Integrated Loudness

The principle of indicating loudness as one number to specify the overall loudness of an entire program or music track from beginning to end. Examples of Integrated Loudness: Center of Gravity, EBU Program Loudness, "raw" BS.1770 Loudness Level.

Static Metadata

The principle of keeping metadata the same as much as possible in broadcast transmission, thereby limiting the number of things that can go wrong. Stations employing static metadata continuously insert Target Loudness as the program loudness number ("dialnorm" in AC3), and only switch metadata if the format changes, for instance from stereo to 5.1. EBU R128 and ATSC A/85 include descriptions of static metadata broadcast station designs.

K weighting

A frequency weighting developed by the CRC also known as "R2LB".

Target Loudness

Target Loudness is by definition the normalization level of a broadcast station. In EBU R128, Target Loudness is - 23 LUFS for all genres and program types. In ATSC A/85, Target Loudness is -24 LUFS, however measured without the gating of EBU Mode. With calibrated monitoring in place, target loudness is translated to a predictable SPL in production studios. Once a Target Loudness has been defined, users may choose to show loudness measurement on a relative scale (LU) rather than on an absolute scale (LUFS). In a metadata-based delivery system, Target Loudness is the default number to indicate program level. In AC3, the name of this metadata parameter is "dialnorm".


Equivalent sound level. An energy-integrated measure of sound often combined with a frequency weighting to approximate hearing at a certain sound pressure level. Integration may be over seconds, minutes or hours. The loudness part of BS.1770-1 makes use of a certain frequency weighting, Leq(K), also known as Leq(R2LB), as well as different gain factors for front and rear channels in 5.1.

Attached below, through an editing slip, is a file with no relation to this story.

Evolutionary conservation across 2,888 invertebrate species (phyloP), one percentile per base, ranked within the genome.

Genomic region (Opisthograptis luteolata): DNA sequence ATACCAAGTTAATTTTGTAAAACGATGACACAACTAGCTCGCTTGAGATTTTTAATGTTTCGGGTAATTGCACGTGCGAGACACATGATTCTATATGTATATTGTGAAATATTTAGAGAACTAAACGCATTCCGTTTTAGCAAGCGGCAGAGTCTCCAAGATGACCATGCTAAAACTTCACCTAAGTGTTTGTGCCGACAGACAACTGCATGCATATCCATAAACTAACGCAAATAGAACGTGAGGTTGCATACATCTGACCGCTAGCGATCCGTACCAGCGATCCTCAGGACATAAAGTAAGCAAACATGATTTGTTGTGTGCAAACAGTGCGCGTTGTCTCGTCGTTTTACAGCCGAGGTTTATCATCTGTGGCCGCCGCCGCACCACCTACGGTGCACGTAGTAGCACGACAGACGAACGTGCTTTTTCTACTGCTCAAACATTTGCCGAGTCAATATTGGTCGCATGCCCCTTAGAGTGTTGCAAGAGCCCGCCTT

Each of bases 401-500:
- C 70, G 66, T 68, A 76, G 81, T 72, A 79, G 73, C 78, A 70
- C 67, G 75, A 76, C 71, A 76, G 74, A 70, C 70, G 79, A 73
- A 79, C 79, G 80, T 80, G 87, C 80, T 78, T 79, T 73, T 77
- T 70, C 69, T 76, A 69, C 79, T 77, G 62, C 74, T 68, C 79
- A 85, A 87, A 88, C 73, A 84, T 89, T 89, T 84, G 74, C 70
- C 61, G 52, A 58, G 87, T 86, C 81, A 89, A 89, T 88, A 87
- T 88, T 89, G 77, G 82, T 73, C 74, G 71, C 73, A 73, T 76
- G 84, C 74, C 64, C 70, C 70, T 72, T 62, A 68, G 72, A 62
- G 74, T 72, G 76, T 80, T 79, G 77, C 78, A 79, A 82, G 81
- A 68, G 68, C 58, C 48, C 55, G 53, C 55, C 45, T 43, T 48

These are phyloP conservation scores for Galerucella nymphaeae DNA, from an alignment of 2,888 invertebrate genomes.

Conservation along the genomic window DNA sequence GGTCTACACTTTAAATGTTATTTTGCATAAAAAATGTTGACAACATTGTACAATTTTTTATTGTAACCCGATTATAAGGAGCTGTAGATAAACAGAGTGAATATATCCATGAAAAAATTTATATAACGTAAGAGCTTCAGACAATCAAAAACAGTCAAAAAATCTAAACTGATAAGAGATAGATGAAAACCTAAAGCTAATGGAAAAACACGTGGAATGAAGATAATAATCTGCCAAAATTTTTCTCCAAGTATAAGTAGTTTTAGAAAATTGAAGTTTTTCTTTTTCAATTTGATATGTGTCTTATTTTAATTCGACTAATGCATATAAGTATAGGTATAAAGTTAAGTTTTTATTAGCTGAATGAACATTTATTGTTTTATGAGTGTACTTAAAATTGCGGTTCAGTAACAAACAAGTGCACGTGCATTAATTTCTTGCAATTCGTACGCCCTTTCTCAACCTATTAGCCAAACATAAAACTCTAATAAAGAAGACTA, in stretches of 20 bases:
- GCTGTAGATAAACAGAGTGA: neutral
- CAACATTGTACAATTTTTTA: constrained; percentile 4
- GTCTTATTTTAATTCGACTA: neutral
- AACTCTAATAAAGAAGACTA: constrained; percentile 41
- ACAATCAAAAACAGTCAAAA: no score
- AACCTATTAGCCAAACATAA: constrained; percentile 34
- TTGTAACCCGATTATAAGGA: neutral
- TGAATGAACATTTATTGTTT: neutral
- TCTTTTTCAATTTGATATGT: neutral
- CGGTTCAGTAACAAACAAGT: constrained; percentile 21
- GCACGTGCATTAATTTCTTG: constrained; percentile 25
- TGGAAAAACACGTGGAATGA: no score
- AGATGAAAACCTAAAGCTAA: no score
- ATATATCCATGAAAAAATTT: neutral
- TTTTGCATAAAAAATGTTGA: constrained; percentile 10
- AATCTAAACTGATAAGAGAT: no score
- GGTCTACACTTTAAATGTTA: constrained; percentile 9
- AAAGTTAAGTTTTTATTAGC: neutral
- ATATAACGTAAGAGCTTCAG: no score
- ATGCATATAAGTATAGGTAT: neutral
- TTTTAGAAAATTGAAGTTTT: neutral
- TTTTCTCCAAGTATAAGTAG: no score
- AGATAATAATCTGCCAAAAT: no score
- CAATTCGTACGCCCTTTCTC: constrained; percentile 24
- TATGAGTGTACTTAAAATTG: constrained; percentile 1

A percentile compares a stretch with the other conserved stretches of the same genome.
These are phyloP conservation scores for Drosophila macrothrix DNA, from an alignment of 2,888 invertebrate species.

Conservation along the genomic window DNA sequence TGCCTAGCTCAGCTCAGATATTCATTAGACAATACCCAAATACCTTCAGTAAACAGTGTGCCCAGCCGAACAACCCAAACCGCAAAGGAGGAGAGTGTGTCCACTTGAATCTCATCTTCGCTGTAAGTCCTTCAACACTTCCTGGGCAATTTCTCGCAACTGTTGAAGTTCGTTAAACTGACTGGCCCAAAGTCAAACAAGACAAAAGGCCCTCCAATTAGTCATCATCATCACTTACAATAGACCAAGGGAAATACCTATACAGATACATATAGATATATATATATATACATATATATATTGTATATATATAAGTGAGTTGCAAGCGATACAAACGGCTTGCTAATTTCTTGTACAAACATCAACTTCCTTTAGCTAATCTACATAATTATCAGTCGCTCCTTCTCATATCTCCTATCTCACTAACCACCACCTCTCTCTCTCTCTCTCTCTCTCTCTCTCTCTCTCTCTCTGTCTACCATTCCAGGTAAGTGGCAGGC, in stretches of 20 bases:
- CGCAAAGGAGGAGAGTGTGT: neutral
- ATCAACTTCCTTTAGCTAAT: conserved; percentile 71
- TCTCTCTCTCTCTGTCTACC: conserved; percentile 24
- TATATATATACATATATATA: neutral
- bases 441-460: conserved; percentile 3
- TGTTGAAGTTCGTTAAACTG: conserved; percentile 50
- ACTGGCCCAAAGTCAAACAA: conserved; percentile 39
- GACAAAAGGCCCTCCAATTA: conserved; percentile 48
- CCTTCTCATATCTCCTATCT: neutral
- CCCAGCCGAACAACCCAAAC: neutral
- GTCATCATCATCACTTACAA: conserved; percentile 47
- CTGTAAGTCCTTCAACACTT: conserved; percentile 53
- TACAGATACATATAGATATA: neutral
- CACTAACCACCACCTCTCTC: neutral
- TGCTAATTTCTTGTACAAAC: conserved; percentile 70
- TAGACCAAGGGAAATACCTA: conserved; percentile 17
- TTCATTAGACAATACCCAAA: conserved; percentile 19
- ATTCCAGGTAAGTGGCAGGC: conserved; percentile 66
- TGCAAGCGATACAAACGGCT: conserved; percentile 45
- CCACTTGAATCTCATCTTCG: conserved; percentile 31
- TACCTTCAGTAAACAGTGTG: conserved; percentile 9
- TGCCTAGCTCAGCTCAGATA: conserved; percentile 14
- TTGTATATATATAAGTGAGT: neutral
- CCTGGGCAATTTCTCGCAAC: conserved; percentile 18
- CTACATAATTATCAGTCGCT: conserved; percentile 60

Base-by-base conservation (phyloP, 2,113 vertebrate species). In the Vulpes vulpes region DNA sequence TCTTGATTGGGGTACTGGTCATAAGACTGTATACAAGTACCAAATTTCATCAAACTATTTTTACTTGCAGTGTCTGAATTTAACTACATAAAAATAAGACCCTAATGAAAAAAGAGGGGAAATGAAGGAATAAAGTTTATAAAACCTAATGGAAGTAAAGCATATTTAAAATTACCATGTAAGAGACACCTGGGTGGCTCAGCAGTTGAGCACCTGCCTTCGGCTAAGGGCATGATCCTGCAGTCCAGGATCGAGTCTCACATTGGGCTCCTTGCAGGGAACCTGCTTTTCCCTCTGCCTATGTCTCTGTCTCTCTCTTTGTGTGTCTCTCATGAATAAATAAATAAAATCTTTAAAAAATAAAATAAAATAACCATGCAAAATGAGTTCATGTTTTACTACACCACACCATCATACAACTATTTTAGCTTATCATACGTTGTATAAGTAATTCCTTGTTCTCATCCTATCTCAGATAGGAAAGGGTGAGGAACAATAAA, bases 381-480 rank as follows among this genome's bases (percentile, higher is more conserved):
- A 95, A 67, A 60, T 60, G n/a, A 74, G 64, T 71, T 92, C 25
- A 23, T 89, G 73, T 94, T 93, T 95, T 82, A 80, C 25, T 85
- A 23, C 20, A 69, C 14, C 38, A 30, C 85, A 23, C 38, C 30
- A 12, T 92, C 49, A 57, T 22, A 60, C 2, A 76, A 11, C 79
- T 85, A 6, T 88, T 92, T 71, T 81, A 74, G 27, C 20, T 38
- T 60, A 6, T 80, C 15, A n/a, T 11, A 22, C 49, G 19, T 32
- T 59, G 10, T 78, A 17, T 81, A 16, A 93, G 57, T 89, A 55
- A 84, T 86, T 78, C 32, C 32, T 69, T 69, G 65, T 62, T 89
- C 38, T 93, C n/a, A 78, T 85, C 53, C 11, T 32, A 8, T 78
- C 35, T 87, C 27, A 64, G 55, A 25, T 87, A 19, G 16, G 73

True-peak Level

An absolute measure used to describe the true-peak level of a digital signal. Can be measured as specified in ITU-R BS.1770. The intrinsic or true-peak level of a digital signal may be 3 or more dB higher than the sample peak level of the same signal. Contrary to sample-peak level, true-peak is a valuable estimate of the headroom required to handle a signal without clipping. 0 dBFS+ level is routinely printed to CDs, leading to distortion in reproduction equipment, sample rate converters and data reduction systems. For more information see Lund, "Stop Counting Samples", AES 121 convention paper.


The unit of loudness on an absolute scale. The same as LUFS.

True-peak Meter

An improved type of peak level meter for use in digital audio. While the sample-peak meter was sufficient in the early days of digital, it is easy to deceive and not a trustworthy tool anymore.


The unit of loudness on an absolute scale. The same as LUFS. EBU has submitted a proposal to ITU-R, documenting how the inclusion of the "K", denoting K-weighting, is out of line with a standardized use of units, and also is inconsistent with LU. EBU therefore recommends the use of "LUFS" instead of "LKFS".

Universal Measurement

The principle of basing a loudness meausure on all sources of a program as opposed to measuring only one, i.e. speech or music. A universal measure based on an open standard is transparent and does not depend on ambiguous discrimination between sources. Examples of universal measurements: EBU Program Loudness, Center of Gravity, Max Loudness and Sliding Window Loudness of EBU R128. Also see "Dialog Intelligence".

Zap Test

The highest jumps in loudness typically occur when "zapping" between different TV channels. The Zap Test is a statistically founded method to examine how the extent of these loudness jumps are affected by applying different normalization schemes. For more information, see Skovenborg & Lund, "Loudness Descriptors to Characterize Wide Loudness Range Material", AES 127 convention paper.